Tag Archives: That Untravelled World

Ask an author – FAQ #3: Why are your stories so dark?

While I’m not filled with gloom myself, it’s true I don’t write happily upbeat stories. Why dwell so much on shady characters, sombre moods and grim situations?

Although we may all want plenty of sunshine in our lives, most of us don’t want to read a lot about it, because the state of happiness is not particularly complex and there’s little of interest to be said on the subject.

Being conscious of unhappiness (some of the time, and in various ways) is surely one of the things that distinguishes humans from other animals, and also stimulates the narrative impulse. It’s pleasant to listen occasionally to birdsong or to the purring of a cat, but birds and cats have no stories to tell us. Storytelling is the main medium through which we make sense of experience, and it doesn’t lend itself to cheerful chirping or merry miaows.

More often than not, I suppose, people tell or read stories in order to equip themselves to look unblinkingly into the shadows – to cope with difficult and dismal feelings, such as loss and grief, guilt and shame, fear and loathing, remorse and rejection.

Or just plain disappointment.  In large part, my novel That Untravelled World is a tale of dreams that don’t come to fruition – though it’s also a tale of consolations. I’ve tried not only to convey an impression of that troubled formative period of Australia’s development – covering the Great War, the Great Depression and the build up to WW2 – but also to get the reader thinking about the things that, during times of adversity, can either pull us apart or bring us together, especially in family relationships of different kinds.

Ask an author – FAQ #2: Why imagine stories about the past?

IMG_5227Inevitably, writers of serious historical novels give this question plenty of thought. For me the answer is fairly simple: imaginary time travel can bring a distinctive kind of satisfaction to both author and reader, providing insights that are not cramped within the here-and-now.

Too often, literature that focuses on contemporary experience tends to reinforce our habitual attitudes and assumptions. The best historical fiction is still relevant to the world we live in, but in a potentially more illuminating way. Far from being an escapist retreat from the present into earlier periods, it can show aspects of our own everyday world in a new perspective. That, anyhow, is what I’m trying to do when I invent characters and episodes set within the factual framework of times past.

For instance most people today are infatuated with technology and its globalising potential. My novel That Untravelled World links the growth of early radio technology to the hopes and setbacks of Australia as a young nation grappling with the tyranny of distance. Perhaps this may illuminate our own precarious dependence today on the power of wifi and other wireless innovations that had their tentative beginnings a century ago.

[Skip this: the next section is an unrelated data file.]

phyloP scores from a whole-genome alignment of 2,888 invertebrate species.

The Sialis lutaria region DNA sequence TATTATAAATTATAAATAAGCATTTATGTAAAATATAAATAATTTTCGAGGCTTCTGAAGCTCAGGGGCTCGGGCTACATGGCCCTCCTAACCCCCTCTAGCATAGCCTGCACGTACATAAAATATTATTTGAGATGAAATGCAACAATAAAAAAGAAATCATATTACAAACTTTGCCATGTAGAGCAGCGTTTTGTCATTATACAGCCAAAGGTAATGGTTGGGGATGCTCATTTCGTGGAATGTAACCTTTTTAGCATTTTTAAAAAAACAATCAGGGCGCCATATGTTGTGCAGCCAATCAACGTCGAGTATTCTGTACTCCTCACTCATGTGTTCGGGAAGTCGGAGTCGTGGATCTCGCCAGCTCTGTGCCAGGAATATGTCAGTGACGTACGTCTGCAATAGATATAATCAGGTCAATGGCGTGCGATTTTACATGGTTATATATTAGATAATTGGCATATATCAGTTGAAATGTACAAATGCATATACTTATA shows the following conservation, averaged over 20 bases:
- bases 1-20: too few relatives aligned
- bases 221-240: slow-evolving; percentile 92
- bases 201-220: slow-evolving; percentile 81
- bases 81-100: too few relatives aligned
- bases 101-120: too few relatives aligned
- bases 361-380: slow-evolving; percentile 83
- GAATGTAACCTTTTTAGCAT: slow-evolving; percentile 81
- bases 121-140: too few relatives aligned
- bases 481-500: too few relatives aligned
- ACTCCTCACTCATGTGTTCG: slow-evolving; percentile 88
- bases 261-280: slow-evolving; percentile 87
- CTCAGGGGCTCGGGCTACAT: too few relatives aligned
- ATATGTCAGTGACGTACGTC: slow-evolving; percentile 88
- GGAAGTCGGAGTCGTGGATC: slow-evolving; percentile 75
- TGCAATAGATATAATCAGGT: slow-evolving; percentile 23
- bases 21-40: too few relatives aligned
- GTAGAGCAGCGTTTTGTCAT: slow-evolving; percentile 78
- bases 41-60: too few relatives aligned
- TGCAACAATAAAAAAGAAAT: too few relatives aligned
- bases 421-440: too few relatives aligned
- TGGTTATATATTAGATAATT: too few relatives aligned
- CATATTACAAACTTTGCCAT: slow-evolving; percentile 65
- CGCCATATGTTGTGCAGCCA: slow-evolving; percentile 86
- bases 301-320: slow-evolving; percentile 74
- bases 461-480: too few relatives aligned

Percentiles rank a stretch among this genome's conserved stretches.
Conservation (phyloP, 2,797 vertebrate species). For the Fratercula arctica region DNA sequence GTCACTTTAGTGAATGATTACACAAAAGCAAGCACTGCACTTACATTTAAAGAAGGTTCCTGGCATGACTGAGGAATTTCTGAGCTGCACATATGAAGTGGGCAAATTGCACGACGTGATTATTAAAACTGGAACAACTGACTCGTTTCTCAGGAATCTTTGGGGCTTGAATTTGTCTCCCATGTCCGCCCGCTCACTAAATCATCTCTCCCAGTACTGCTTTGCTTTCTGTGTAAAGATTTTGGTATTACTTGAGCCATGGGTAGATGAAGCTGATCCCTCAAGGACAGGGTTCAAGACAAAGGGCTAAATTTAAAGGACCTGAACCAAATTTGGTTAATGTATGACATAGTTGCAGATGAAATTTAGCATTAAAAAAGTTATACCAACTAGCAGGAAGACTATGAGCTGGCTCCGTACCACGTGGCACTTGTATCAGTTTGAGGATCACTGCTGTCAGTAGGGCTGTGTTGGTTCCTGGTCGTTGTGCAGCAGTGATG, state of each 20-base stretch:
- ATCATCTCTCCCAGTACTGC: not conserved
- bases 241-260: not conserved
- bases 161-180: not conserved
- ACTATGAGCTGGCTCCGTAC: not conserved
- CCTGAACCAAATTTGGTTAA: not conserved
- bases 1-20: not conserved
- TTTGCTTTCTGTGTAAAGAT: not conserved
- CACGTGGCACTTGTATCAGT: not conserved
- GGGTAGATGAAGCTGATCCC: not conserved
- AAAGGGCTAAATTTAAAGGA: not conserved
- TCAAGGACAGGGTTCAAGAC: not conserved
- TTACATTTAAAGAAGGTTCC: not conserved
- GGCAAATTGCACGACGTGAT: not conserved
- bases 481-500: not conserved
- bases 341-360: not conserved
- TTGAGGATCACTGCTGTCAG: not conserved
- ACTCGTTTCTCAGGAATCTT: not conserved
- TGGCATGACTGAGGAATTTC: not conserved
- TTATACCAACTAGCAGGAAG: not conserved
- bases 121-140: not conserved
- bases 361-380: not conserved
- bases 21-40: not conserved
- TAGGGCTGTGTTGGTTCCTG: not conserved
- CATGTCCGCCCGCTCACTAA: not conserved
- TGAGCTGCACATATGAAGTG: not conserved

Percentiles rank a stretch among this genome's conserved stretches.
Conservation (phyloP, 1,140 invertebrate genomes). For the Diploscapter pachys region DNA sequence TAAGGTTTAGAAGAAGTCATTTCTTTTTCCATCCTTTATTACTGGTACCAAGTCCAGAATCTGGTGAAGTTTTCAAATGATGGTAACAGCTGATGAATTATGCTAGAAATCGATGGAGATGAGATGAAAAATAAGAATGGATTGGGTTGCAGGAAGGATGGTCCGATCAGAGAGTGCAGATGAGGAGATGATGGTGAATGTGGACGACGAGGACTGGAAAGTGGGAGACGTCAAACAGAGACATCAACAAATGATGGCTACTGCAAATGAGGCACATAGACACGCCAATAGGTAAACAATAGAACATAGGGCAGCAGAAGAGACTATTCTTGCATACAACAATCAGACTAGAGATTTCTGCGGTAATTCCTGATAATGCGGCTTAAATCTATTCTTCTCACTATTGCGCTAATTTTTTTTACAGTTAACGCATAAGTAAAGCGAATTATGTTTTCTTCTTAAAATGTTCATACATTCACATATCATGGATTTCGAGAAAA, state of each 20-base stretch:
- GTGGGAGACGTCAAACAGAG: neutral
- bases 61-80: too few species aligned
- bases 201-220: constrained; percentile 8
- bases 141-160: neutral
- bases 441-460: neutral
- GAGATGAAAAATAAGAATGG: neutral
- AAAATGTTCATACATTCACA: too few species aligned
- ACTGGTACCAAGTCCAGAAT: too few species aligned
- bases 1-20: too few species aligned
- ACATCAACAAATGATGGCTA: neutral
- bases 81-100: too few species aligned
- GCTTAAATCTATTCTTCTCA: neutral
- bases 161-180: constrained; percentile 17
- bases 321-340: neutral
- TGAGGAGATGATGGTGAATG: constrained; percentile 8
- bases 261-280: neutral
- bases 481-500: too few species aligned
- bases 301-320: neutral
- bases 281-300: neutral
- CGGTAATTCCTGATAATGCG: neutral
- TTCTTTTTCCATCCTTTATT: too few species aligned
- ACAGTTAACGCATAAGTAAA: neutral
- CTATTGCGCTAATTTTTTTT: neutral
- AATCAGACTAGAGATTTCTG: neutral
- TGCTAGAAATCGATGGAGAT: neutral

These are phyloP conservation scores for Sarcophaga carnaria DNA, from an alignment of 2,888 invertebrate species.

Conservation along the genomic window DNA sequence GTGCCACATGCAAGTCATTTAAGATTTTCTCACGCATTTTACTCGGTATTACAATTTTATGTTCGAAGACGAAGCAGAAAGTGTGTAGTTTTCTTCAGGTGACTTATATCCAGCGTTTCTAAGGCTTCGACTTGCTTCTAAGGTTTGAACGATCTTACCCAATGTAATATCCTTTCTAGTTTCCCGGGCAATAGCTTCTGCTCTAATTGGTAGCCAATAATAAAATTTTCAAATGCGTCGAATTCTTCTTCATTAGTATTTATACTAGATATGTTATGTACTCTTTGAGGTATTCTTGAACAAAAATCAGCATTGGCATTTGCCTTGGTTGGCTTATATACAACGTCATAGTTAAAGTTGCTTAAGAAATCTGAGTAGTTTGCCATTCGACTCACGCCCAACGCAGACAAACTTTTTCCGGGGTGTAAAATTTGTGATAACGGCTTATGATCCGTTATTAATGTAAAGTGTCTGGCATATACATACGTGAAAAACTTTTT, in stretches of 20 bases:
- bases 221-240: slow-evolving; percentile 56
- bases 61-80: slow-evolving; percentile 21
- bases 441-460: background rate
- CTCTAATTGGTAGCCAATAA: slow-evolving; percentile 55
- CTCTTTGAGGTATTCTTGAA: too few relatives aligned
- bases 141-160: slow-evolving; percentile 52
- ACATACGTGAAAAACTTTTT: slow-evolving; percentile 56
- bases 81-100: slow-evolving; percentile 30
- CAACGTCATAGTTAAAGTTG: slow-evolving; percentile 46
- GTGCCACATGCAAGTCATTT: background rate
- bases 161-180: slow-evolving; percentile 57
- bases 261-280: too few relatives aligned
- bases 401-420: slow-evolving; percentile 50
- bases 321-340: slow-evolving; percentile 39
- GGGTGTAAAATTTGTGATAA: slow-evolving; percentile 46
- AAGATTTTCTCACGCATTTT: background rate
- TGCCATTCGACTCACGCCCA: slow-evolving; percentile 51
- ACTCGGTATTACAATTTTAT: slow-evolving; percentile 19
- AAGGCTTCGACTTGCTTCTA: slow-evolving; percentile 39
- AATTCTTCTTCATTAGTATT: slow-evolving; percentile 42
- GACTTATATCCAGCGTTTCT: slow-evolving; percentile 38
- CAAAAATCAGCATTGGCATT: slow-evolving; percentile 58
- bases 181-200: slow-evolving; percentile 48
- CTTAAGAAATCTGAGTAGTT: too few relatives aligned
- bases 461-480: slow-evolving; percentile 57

Here’s another example. Almost daily the plight of refugees pervades the mass media, and so insistent is the pressure of images and stories about the current transnational deracination crisis that it’s hard for us to situate it within a longer timespan, and to think about perennial patterns of large-scale mobility. How, over the centuries, have traumatic movements of myriads of people been intertwined with social, economic and political changes? What enables some migrants to surmount hardship while others are crushed by what they suffer? Historical perspectives help us to understand these fundamental processes, and if shaped into the form of literary fiction (as in my novel The Mind’s Own Place, which follows several 19th-century migrants to the Swan River Colony) they allow us to imagine the corresponding tensions within and between people, as individual motives are linked to family dynamics and the cultural contours of a period that differs from ours but has contributed to the way we live now.

Having also written ‘pure’ history myself, I’m duly respectful of a disciplined fidelity to fact. On the other hand its constraints can sometimes leave a reader (and author) dissatisfied. Although historical fiction won’t be successful unless, on the basis of meticulous research, it explores themes that resonate beyond the circumstances in which the events are situated, ultimately it needs more than that. It should offer gripping stories with strong momentum and complex characters, related in memorable language.

In the parallel universe imagined by a writer of historical fiction, characters are revealed more intimately than is possible in a purely factual study. A novel can give us magical access to the inward experience of the figures who move through its pages, and episodes can be freely constructed to give meaningful shape to what happens. In contrast, the historian remains limited to verifiable evidence, which is often inconsequential and inconclusive. Fiction has more scope for resuscitating people from times past, bringing their minds and hearts back to life.

Above all, historical fiction depends for its impact on the quality of its language. For the author of a historical novel, reviving an earlier period and those who belonged to it means much more than marshalling facts and interpretations. It also means painstakingly yet creatively constructing an idiom, a texture of language, that will achieve two things: it will convey with a compelling illusion of authenticity the way people in that particular time and place used to feel and think and speak, and at the same time it will communicate powerfully to the modern reader. No easy task!